The G20 was a temporary truce, not the end of Trump’s trade war
Govinda Finn is Japan and developed Asia economist at Aberdeen Standard Investments and a member of the Asia Scotland Institute’s International Advisory Council.
It would be easy to see last weekend’s G20 meeting as heralding a thaw in the US-China trade war.
But sadly, it hasn’t. There are some positives. It looks increasingly likely that the US will not put in place a fresh 10-25 per cent tariff hike in January on $250bn of Chinese exports, as most had thought. It also pushes back the prospect of additional tariffs on $267bn of remaining imports to the US from China.
But that is where the optimism should end. The agreement at the weekend for a 90-day truce period in the trade war is really just a pause in the fighting, not a de-escalation.
Three months is not enough time to bridge the differences, even if both nations acted in good will. And ominous signs of a disconnect have already appeared.
Official communications from China did not recognise the 90-day deadline, while there has been no corroboration on Donald Trump’s claim that the Chinese will reduce auto tariffs.
Furthermore, the domestic agendas of both Presidents mean that the two countries remain on a collision course.
The US has two broad aims.
One is to help restore jobs in domestic manufacturing. This is a direct appeal to the blue-collar workers who form the core of Trump’s support base.
The other is to rebalance the diplomatic and economic relationship with China. Both objectives are underpinned by a belief that the terms of trade with China are not “fair”.
President Xi Jinping has his own objectives for China. The “One Belt One Road” initiative is the largest attempt going on in the world by any country to extend its influence far beyond its borders. It has trade on Chinese terms at its very core.
Meanwhile, China is pressing on with its “Made in China 2025” initiative. The industrial policy is an ambitious attempt to expand its high-tech sector and establish an advanced manufacturing base.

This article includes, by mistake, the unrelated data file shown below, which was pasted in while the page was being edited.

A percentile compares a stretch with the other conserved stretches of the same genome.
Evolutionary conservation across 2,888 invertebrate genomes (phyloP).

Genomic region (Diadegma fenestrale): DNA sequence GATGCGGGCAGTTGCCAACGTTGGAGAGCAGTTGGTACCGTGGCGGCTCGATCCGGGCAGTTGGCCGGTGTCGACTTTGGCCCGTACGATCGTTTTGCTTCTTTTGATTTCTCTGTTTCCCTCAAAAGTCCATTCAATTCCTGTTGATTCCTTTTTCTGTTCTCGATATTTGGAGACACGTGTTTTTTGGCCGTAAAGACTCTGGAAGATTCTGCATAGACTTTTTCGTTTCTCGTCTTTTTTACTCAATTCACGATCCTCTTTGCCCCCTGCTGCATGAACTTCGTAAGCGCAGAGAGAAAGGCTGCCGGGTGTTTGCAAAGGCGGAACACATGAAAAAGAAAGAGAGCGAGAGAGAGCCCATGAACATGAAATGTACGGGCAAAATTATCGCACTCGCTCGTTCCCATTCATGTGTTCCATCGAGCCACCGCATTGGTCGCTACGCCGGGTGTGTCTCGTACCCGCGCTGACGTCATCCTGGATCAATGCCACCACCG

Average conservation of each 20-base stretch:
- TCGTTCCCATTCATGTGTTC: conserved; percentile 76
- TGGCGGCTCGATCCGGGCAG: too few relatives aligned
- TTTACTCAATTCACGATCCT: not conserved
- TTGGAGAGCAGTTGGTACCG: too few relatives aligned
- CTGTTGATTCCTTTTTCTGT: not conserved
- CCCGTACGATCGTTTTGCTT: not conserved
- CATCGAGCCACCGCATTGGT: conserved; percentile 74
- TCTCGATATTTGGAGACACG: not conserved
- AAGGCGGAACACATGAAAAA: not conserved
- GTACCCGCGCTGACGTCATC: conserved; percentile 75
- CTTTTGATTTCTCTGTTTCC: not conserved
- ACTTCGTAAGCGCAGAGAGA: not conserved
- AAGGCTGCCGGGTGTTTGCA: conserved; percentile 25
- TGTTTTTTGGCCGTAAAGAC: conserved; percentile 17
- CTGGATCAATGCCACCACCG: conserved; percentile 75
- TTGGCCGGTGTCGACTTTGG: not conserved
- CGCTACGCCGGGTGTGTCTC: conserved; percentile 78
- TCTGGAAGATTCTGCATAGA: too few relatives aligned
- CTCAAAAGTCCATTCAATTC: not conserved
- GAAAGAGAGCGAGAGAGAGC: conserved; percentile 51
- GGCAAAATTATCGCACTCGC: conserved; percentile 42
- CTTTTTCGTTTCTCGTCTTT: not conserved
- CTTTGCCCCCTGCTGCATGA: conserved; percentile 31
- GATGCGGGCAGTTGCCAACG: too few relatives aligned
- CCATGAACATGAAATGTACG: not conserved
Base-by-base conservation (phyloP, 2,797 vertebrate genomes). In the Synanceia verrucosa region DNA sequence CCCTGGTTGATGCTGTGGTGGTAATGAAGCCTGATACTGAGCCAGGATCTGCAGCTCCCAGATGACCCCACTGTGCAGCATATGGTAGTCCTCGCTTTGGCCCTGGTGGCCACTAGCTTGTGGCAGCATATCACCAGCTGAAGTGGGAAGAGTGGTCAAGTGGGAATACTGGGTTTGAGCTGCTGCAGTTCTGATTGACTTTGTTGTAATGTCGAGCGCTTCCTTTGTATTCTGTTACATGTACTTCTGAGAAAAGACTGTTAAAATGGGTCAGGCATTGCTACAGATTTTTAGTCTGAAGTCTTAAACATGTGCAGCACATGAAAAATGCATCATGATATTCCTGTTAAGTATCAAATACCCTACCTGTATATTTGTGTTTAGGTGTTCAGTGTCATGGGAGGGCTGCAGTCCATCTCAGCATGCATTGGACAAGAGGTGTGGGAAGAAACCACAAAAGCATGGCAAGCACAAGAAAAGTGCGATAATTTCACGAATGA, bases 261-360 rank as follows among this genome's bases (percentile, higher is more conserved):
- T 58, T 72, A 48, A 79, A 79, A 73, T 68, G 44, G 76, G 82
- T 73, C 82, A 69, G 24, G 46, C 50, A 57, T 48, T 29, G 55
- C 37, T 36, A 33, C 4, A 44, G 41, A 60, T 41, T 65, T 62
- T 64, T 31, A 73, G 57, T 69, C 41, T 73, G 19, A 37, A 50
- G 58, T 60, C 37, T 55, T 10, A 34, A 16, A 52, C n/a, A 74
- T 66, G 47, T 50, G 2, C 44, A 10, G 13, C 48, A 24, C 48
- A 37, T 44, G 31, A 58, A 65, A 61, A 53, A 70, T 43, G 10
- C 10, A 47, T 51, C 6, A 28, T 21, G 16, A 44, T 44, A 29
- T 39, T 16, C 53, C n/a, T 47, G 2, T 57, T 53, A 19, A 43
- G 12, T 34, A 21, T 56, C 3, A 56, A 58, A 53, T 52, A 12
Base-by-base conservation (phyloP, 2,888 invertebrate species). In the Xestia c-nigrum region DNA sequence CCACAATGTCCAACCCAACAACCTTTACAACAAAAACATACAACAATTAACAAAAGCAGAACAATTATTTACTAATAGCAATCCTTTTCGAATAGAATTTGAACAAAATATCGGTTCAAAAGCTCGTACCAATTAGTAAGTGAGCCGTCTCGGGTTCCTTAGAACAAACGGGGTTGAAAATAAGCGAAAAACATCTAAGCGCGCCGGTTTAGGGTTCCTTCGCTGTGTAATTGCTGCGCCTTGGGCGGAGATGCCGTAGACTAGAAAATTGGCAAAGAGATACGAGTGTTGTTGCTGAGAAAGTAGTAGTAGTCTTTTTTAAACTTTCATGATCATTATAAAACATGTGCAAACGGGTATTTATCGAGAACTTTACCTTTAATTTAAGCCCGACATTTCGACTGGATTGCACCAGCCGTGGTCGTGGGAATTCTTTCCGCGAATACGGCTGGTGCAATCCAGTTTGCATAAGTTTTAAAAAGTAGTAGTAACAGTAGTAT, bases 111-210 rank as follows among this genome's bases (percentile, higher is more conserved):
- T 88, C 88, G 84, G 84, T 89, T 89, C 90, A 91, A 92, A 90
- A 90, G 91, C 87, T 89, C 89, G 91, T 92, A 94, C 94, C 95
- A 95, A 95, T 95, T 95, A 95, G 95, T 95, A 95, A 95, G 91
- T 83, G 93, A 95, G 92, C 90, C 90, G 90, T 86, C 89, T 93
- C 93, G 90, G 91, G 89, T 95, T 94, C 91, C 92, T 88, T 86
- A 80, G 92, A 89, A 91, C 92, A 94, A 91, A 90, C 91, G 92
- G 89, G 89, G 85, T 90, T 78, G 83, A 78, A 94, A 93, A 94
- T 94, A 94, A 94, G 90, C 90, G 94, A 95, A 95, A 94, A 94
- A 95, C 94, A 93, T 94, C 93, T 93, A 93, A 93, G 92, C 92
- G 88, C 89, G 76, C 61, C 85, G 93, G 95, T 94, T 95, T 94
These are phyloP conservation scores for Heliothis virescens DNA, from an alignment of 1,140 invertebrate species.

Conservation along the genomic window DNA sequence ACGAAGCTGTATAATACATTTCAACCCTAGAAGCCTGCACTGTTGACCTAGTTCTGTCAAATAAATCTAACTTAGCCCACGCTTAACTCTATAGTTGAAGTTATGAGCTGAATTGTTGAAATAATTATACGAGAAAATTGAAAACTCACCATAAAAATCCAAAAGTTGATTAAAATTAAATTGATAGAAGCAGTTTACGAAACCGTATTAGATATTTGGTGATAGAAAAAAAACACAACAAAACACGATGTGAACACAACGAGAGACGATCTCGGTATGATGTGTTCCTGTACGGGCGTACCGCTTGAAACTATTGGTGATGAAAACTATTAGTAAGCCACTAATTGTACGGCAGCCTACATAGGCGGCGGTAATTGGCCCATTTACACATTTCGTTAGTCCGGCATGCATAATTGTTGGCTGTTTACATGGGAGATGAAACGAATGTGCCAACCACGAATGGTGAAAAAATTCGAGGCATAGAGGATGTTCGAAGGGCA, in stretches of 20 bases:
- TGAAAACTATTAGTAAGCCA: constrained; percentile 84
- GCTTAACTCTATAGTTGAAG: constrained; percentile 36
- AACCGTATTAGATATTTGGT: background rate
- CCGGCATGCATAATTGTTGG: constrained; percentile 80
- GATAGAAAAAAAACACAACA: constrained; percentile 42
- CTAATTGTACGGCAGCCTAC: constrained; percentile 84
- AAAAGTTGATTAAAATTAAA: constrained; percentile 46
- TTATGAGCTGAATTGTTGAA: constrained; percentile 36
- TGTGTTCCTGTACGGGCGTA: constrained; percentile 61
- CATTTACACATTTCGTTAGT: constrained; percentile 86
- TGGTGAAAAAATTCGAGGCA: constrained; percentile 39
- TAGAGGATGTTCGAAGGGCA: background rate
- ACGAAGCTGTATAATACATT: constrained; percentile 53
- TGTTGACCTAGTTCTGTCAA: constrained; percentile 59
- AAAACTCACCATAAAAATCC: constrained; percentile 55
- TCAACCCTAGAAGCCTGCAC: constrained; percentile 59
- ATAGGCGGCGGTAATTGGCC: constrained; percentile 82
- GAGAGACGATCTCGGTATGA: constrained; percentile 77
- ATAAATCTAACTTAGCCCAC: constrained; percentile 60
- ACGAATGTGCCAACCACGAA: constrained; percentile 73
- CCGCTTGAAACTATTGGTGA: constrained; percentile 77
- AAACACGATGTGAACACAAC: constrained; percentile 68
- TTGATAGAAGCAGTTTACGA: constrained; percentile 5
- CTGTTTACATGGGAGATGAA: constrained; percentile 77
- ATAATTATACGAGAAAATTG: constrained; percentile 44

China’s view is that this is a bold attempt to borrow from the industrial policies of other countries to establish the industries that will allow it to compete in a fast-evolving world economy. The US sees it not only as a threat to US companies, but also as a huge security risk.
A trade war is the last thing the global economy needs. The medium-term outlook is already dim, with weak productivity growth, persistent global imbalances, rising financial vulnerabilities and income inequality.
Trump is unlikely to change tack unless there is some domestic political backlash to his global agenda, a really disruptive bout of financial market volatility, or if US growth hits the buffers.
The midterm elections suggest that his domestic audience is relatively supportive of the more confrontational approach towards China. With two years of the presidency remaining, it is unlikely that he will seek to declare victory and move on.
A slowdown in the US economy would be more likely to force Trump to change his tune. However, the trade measures have yet to meaningfully bite US growth, with the G20 deal simply a stay of execution.
On Xi’s side, at a broad strategic level, China does not want to be seen to concede to what it might regard as US bullying tactics.
However, a global downturn would complicate China’s already difficult task of engineering a controlled slowdown in its economy.
The problem is that few of its proposed concessions are likely to appease Trump’s leadership team or his domestic audience. Appeasement could simply lead to more demands.
Without a resolution in sight, an economic slowdown may be inevitable. The irony is that the blue-collar workers who support Trump will be among the hardest hit.
There are no winners in trade wars, only compromises. Sadly we cannot expect many of these soon.
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